The SEC is cracking down on more hedge funds, but does it really matter?
Even impressive conviction rates and the seizure of hundreds of millions in illegal earnings is only a drop in the bucket.
The Wall Street Journal reported on the crackdown in an article titled “FBI Sweep Targets Big Funds.” The latest alleged scheme involved at least seven people. According to the Journal, $62 million was “earned through tips provided by a Dell employee to a former Dell worker who spread the information among his friends in at least five investment firms, including three hedge funds.” The Journal has run many similar stories during the past year.
For a $10 billion hedge fund, $50 million represents less than 1 percent of assets under management.
Don't misunderstand me — securities fraud and information trafficking are wrong.
The problem is that with the limited resources which regulators have, they should be focusing on much larger issues.
So why are regulators targeting hedge funds specifically? Why not focus on MF Global, where more than $1 billion in investor money went missing?
There are probably two reasons: It is good PR for the SEC; and hedge fund victories provide distraction from what many Americans wish the authorities would focus on instead: the banks.
“Since late 2009, the government has secured 56 guilty pleas or convictions out of 63 people charged with insider trading,” the Journal article stated.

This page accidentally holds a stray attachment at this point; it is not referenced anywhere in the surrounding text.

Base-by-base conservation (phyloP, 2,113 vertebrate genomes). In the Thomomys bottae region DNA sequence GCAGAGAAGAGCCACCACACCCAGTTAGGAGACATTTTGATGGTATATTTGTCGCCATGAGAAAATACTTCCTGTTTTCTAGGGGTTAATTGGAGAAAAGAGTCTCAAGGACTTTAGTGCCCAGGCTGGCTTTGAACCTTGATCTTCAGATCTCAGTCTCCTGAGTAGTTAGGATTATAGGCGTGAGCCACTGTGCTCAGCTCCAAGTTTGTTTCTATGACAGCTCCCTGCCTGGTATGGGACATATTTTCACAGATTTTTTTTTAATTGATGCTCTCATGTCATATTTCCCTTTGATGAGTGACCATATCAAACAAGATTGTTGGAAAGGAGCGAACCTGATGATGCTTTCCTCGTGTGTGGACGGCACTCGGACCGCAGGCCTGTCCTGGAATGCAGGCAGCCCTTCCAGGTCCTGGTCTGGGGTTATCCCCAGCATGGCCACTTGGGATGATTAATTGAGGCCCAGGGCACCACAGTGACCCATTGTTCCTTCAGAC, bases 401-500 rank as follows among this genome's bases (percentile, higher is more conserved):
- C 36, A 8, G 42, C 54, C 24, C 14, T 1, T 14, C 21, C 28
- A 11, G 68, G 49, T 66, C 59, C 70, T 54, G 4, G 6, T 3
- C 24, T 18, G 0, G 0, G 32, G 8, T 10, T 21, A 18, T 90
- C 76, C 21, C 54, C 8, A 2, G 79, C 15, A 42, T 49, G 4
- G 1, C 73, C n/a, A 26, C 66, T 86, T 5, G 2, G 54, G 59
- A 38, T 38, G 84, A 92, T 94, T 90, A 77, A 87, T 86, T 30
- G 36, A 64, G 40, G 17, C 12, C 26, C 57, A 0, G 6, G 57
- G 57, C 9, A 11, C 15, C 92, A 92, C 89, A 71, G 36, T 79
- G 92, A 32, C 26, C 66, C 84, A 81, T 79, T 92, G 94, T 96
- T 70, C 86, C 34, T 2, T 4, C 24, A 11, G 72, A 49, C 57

Most people cannot identify with hedge fund investors, who have to be qualified investors to commit money. Hedge fund money comes from very wealthy individuals and institutions. When will this come to an end?
William Black, of “New Economic Perspectives,” asked a similar question recently, stating that “The (systemically dangerous institutions) SDIs are the financial institutions that are so large that the administration fears that their failure will cause a new global crisis…There is no indication that the SEC intends to use [trade pattern identification technology] to spot fraudulent SDIs…There is no indication that the WSJ reporters asked why the SEC was failing to use its system where it was most needed…Why isn’t the SEC’s top priority the systemically dangerous institutions (SDIs)?”
We think we have the answer to the question but wish we didn't: as long as the authorities are more concerned about political and getting good PR in the press, the outlook for real action against financial fraud remains bleak.
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